Analysis of the Kyoto Global Climate Conference
December 12, 1997
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in this forum:
A report from a correspondent in Japan. What reductions does the Kyoto agreement call for? Why has "global warming" become a big issue? Why were developing nations excluded from the agreement? Is there consensus amongst global leaders that global warming is for real? How should competing scientific claims about global warming be judged? Can the Kyoto Protocol be ratified by the Senate? Viewer comments.
December 11, 1997:
Two U.S. Senators discuss whether the Kyoto agreement will be ratified by the Senate.
December 10, 1997:
A member of the Clinton Administration reports on the negotiations in Kyoto.
December 9, 1997:
India's Ambassador to the U.S. explains why the developing nations should not be mandated to reduce their greenhouse gas emissions.
December 8, 1997:
The European Union's delegate to the U.S. talks about the rift between the EU and the U.S. at the Kyoto conference.
December 5, 1997:
A business leader questions the science behind global warming.
December 4, 1997:
A look at the the science and politics of global warming.
November 10, 1997:
An Online NewsHour forum on the U.S. plan to reduce greenhouse gas emissions.
October 22, 1997:
A discussion of President Clinton's plan to reduce greenhouse gas emissions.
June 25, 1997:
President Clinton is backing the EPA's push for tougher air quality standards, but critics say they're too costly.
February 18, 1997:
The federal Environmental Protection Agency has proposed new clean air standardsthat have been criticized by some industry, state and local officials.
March 6, 1997:
The fastest rise in temperature for perhaps ten thousand years is having a dramatic effect on the brittle ecosystem of Antarctica.
January 4, 1996
British meteorologists report that the Earth's surface temperature was higher than the average in 1995.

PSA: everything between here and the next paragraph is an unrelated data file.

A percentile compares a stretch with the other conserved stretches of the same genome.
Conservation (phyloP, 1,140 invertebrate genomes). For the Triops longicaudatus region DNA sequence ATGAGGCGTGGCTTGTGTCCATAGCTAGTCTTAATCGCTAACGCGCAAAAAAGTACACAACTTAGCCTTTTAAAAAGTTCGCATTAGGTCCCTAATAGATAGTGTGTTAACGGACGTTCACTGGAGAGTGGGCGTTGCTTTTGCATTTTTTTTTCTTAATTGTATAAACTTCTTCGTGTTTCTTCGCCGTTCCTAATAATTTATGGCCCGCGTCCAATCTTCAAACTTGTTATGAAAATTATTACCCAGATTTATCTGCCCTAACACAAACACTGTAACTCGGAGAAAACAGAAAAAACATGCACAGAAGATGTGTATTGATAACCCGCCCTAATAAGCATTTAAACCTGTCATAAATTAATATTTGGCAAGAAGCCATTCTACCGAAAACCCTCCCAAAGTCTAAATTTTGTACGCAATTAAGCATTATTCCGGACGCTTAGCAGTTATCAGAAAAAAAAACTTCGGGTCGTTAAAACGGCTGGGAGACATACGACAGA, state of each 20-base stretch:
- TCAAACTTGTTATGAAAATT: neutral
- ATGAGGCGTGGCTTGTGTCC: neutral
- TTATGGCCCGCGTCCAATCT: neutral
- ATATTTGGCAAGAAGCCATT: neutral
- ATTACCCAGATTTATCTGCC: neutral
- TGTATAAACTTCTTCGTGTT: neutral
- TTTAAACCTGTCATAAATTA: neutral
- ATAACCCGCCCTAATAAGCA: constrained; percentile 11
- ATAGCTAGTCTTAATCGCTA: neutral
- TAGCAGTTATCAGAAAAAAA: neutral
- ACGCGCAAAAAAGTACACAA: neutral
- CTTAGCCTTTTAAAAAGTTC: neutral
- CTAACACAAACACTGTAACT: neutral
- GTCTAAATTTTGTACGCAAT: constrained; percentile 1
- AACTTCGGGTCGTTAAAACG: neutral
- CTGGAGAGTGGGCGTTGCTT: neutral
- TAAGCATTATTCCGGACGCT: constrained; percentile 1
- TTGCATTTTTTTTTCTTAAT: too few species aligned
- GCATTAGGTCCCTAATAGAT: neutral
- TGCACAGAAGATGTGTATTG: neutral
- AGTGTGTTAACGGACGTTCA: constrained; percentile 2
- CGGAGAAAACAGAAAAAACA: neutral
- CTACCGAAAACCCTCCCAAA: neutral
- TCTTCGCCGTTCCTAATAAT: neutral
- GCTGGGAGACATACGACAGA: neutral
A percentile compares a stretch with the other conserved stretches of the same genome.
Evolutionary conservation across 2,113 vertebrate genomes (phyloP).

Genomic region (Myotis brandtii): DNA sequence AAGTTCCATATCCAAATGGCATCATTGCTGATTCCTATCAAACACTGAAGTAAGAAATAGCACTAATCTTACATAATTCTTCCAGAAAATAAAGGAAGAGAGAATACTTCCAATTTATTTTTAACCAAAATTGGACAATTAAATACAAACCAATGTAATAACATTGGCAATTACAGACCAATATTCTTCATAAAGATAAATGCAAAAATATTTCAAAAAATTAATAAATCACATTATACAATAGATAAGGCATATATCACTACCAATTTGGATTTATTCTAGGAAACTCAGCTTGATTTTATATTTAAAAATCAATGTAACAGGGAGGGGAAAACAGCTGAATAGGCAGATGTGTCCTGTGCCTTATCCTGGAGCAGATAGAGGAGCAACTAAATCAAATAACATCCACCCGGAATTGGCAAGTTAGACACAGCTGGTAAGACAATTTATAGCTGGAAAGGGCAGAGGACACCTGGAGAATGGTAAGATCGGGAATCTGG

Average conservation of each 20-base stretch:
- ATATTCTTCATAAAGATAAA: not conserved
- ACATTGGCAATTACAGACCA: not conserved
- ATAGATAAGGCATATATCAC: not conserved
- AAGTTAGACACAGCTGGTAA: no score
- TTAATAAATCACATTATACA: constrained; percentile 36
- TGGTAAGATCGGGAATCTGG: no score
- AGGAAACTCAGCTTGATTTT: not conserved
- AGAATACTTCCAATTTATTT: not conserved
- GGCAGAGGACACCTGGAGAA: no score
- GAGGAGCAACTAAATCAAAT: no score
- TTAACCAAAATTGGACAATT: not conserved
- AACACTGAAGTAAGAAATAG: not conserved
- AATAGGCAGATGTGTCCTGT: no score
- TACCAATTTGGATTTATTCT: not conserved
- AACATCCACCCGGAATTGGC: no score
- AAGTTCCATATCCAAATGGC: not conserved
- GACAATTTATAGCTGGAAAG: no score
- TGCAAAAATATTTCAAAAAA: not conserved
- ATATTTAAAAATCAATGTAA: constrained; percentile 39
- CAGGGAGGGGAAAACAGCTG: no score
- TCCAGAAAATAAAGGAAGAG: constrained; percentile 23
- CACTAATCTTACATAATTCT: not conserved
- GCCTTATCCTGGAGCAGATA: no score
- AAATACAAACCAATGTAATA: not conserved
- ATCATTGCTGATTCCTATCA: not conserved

Browse the NewsHour's coverage of science and the environment.
EPA on global warming
Global Climate Information Project
Environmental Defense Fund
The Environmental Defense Fund's page on global warming.
Sierra Club's page on global warming
Global Change, a database of articles on climate change.
Mike Yentzer asks:
What is the true emission reduction required [by the U.S.] from today's level, at 7% below 1990 levels? I have heard 20% to 40%. (editors note: This would also be an opportunity to explain how the negotiators in Kyoto settled on the emission targets included in the treaty.)
Prof. Charles Weiss of Georgetown University replies:
The reduction targets agreed at Kyoto resulted from a political compromise, not from a technical analysis. The U.S. Department of Energy estimates that U.S. emissions of greenhouse gases in the year 2010 will have to be 37% less than they would have otherwise been (7% cuts plus 30% expected growth) in order to meet the targets. But this is just an educated guess, since there is no way to know how much the economy will grow between now and the year 2010,. What is more, since we don't know how successful we will be in developing low-cost ways to conserve energy and control greenhouse gas emissions, we don't really know how much money and how many jobs it will cost to do so. For all we know, it may even save money and jobs.